Low Noise Design and Device/Component Considerations

Low Noise Design and Device/Component Considerations

Low Noise Design and Device/Component Considerations

It may be surprising to some that low power system and device/component design share many of the same considerations as high power system design, albeit for different reasons. The goal of low noise design is to limit the amount of added noise, harmonics, spurs, and other factors that increase the noise floor of a signal chain. The reason for this is that any added noise, or other signal quality issues that raise the noise floor, reduce the lower end of the dynamic range and limit the sensitivity of the system. Sensitivity is essential for some applications, and is a limiting factor in sensing and communications.

For instance, the sensitivity of a radar system determines the range limits of the radar. Similarly, the sensitivity of a radio telescope limits the strength of signals that can be observed from outer space. Lastly, communication links are limited in range and throughput by the sensitivity of the receivers.

In order to minimize the noise in a system, each system component in the signal chain is designed for minimum added noise. As added noise is cumulative, every signal chain element adds to the noise floor, including the power supplies that leak high frequency noise or act as antennas for high frequency interference. This is why highly sensitive receivers are often heavily shielded and placed in shielding enclosures to prevent external interference from adding noise. Often, the RF and other inputs and outputs of a highly sensitive receiver system are also filtered for noise and electromagnetic interference (EMI).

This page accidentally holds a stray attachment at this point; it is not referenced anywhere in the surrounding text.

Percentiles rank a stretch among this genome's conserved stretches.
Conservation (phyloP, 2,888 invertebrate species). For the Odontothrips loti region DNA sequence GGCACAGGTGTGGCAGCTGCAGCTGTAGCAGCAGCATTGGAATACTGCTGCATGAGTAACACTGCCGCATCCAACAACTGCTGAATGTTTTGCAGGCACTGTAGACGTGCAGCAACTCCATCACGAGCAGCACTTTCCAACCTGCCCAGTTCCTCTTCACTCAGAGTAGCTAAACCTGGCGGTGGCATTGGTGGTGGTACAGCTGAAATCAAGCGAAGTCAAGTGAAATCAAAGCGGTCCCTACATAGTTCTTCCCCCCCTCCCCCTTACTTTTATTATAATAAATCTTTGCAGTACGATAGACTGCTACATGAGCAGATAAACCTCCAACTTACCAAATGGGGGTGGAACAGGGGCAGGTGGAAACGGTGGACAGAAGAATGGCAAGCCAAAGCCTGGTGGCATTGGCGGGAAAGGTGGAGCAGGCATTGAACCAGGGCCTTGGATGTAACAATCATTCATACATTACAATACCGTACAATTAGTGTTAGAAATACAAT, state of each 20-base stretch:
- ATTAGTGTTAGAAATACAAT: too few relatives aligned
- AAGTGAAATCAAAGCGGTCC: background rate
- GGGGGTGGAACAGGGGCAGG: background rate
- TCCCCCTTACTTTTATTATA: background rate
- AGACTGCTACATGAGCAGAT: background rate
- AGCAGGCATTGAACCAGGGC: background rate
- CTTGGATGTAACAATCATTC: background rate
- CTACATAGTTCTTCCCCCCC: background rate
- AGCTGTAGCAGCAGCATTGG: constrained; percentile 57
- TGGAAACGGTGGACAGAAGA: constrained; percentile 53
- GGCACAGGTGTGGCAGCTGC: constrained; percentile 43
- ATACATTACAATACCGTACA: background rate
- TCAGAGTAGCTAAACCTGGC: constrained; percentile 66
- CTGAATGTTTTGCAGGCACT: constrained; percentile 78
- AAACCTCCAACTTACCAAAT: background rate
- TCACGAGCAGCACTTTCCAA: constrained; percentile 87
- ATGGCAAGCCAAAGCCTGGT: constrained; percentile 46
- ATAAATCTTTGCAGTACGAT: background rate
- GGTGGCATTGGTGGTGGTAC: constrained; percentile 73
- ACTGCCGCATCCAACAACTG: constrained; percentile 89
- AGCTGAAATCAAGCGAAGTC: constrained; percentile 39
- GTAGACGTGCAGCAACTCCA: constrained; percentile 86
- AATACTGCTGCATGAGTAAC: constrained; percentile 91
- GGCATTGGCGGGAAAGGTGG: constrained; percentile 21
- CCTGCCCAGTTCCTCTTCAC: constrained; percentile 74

Another phenomenon to consider when designing low noise systems is thermal noise. Primarily conductors and semiconductors generate an amount of broadband noise depending on the materials temperature. The higher a materials temperature the higher the thermal noise is generated. This is why thermal management is also a significant design consideration for low noise RF systems. In some cases, such as with radio telescopes, thermal noise is such a substantial contributor of noise that critical signal chain elements, such as low noise amplifiers (LNAs) are often cryogenically cooled. Cryogenic cooling allows for key components and devices to be brought to such a low temperature that the thermal noise they generate is minimized.

A different type of noise that is becoming increasingly important to consider in low noise systems is phase noise. Phase noise is the unintended variations in frequency of a communication or sensing signal. Phase noise can lead to reduced error-vector magnitude (EVR) of communications and sensing systems that employ complex modulation schemes. Typically, the more complex the modulation scheme, the more sensitive it is to phase noise. Phase noise is also handled and mitigated differently than with amplitude noise and requires additional design considerations.

There are a variety of other types of noise, such as flicker noise, shot noise, burst noise, and avalanche noise. These types of noise are a bit more specialized and are usually component/device specific. Filters used to reduce noise in a system also sometimes help reduce noise regardless of the generator.

Learn more about Pasternack’s line of coaxial low noise amplifiers, waveguide low noise amplifiers, and low noise voltage controlled oscillators: https://www.pasternack.com/nsearch.aspx?keywords=low%20noise&view_type=grid

Courtesy of Pasternack

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